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Idaho Potato Commission Looks To Cuba For Future Business

As part of its effort to identify and develop new markets for Idaho potatoes and potato products, the Idaho Potato Commission participated in a mission to Cuba:

Pictured above, Idaho Potato Commission representatives, Frank Muir and Pat Kole (second and third from left respectively), are at a Cuban farm with Governor C.L. ‘Butch’ Otter (second from right), Cuban agriculture officials and an official from Alimport, the country’s official purchasing organization

Idaho Potato Commission Opening Doors to Cuba

The Idaho Potato Commission (IPC) was recently part of a delegation of 35 Idahoans, including Governor C.L. “Butch” Otter, who traveled to Cuba to meet with government officials to discuss trade opportunities between Cuba and Idaho. The Commission focused primarily on ways to sell fresh and/or processed Idaho Potatoes into Cuba as potatoes are an important staple in the Cuban diet.

“One of the IPC’s overall strategies to is expand distribution of Idaho Potato products to all areas around the globe and this Cuban mission was an important step in helping to open forays to this country that has been, for so long, off limits to American exports,” said Frank Muir, President and CEO, Idaho Potato Commission. “The good news is that there is great interest from the Cubans in importing Idaho Potatoes, specifically seed potatoes and frozen French Fries. It’s not going to happen overnight as there are still many governmental challenges, which will hopefully become resolved with time.”

Other Idaho industries represented on this mission included: wheat, beef, dairy, pork, and medical supplies. Several universities were represented along with the Idaho Department of Agriculture.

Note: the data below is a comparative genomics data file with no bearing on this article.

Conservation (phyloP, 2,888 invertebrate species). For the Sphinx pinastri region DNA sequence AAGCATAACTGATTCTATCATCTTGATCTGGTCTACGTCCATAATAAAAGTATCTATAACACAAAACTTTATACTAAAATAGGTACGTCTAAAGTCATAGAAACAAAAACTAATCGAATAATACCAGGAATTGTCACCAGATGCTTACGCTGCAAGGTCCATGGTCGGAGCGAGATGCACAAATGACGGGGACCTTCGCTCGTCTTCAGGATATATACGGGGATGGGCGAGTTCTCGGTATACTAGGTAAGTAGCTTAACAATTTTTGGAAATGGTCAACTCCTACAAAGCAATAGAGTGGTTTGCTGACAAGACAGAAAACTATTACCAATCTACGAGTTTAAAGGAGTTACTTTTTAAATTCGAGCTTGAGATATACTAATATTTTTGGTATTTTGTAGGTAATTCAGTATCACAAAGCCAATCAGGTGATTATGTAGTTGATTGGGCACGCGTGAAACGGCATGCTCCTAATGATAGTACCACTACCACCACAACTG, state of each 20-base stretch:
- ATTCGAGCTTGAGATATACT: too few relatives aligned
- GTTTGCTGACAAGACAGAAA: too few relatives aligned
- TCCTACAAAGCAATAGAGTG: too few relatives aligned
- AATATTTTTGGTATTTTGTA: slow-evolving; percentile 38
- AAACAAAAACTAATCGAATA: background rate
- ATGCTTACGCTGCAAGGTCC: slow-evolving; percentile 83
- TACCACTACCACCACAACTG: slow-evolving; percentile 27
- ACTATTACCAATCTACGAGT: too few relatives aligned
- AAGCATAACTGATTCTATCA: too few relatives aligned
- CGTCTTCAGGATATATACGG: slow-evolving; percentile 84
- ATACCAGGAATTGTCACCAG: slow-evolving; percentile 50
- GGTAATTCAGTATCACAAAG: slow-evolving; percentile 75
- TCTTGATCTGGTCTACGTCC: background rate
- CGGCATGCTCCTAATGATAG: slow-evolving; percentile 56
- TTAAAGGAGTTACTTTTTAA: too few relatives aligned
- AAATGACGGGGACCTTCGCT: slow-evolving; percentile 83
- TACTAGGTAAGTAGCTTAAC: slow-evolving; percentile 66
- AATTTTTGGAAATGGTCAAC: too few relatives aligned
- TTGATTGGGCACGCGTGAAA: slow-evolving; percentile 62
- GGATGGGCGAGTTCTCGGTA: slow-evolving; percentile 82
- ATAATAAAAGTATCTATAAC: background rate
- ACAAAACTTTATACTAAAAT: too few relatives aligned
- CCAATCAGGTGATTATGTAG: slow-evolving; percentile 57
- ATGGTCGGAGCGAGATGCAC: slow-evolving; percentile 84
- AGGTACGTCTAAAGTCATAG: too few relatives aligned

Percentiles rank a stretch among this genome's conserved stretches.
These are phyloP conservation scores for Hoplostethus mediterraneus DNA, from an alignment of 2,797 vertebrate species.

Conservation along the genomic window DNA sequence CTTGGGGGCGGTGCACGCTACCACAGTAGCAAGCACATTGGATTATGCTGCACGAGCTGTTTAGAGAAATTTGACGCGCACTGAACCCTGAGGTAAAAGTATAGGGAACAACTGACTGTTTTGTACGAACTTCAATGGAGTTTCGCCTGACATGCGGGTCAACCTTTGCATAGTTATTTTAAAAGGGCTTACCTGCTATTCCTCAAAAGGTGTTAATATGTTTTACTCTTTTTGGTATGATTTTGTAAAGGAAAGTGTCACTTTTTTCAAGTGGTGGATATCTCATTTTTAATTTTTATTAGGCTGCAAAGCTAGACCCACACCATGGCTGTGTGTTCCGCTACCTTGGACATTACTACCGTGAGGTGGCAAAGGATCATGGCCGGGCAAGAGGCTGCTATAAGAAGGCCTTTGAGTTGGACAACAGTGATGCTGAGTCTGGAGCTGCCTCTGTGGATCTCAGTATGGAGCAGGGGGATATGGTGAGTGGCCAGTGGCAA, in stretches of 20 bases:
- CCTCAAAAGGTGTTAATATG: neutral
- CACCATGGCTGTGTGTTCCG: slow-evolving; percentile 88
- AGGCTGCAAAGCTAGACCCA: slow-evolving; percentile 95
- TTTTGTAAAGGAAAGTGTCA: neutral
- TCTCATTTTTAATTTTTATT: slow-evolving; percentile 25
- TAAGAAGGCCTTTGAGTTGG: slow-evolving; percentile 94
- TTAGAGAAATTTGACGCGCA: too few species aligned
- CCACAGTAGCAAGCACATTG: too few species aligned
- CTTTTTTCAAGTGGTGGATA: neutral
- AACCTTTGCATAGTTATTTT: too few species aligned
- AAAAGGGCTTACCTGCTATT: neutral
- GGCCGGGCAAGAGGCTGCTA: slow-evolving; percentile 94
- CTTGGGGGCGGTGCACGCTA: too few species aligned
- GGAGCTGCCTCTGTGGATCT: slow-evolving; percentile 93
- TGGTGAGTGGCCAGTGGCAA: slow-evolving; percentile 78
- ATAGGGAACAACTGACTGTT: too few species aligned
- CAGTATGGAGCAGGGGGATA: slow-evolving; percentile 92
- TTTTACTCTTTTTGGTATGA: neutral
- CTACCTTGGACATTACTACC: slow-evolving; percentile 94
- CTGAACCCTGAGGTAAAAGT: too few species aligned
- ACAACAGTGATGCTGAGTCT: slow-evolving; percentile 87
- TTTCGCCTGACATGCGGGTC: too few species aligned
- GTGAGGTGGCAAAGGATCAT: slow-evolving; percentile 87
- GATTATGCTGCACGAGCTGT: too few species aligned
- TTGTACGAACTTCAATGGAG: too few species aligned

The Pundit was in Cuba about five years ago. The laws had just been changed and U.S. firms were now permitted to sell food, medicines and a few other agricultural products, such as lumber, to Cuba, provided they paid up front. It was, and is, still illegal for a U.S. company to extend credit to Cuba.

It was an unusual opportunity. They held a trade show but there is only one organization, Alimport, that is permitted to buy so they seemed to bus in a bunch of government employees to fill up the hall.

I remember seeing Kevin Moffitt, President and CEO of the Pear Bureau Northwest, being overwhelmed as people stood in amazement around his booth as most had never seen a pear.

Fidel Castro was there as well, decked out in his three-piece suit, trying to make every contract signed seem like a major international event.

It is five years later and the people of Cuba still suffer, lacking both political and economic freedom.

It is not certain what is the best strategy to help free Cuba. Some argue continuing the boycott and keeping Cuba isolated to whatever extent we can, raises the cost of oppression. Others argue that the more we trade, the more Cubans have interaction with Americans, the more likely American ideas will sweep Cuba.

Castro is quite ill and so change is bound to occur soon.

Ironically, although all the effort has been on selling product to Cuba, when liberation comes, Cuba is more likely to figure on the production side of the business.

Grandpa Pundit, aka Harry Prevor, used to handle Isle of Pines grapefruit and various vegetables from Cuba. The Cubans still ship a little grapefruit to Europe, having made a deal with an Israeli company to manage the groves.

But a free Cuba will have great agricultural potential. And a free Cuba will see tourism boom and its own population will become more affluent, so there will be plenty of opportunity to sell to Cuba as well.

It will take time though. There are land claims to settle, and many of Cuba’s most successful citizens fled the country a long time ago and a half century of communism is bound to dull the work ethic.

Following the Pundit’s trip to Cuba, we published a column in PRODUCE BUSINESS, the Pundit’s sister publication, which you can read right here.

We also had Rhoda Rabkin, author of a much respected book on Cuba, do a cover story for PRODUCE BUSINESS entitled Cuba: Today’s Newest Customer…Or Tomorrow’s Biggest Competitor? Dr. Rabkin also produced a special “white paper” on Cuba and the opportunities and obstacles for the produce industry in evaluating business opportunities with Cuba. You can read that white paper right here.

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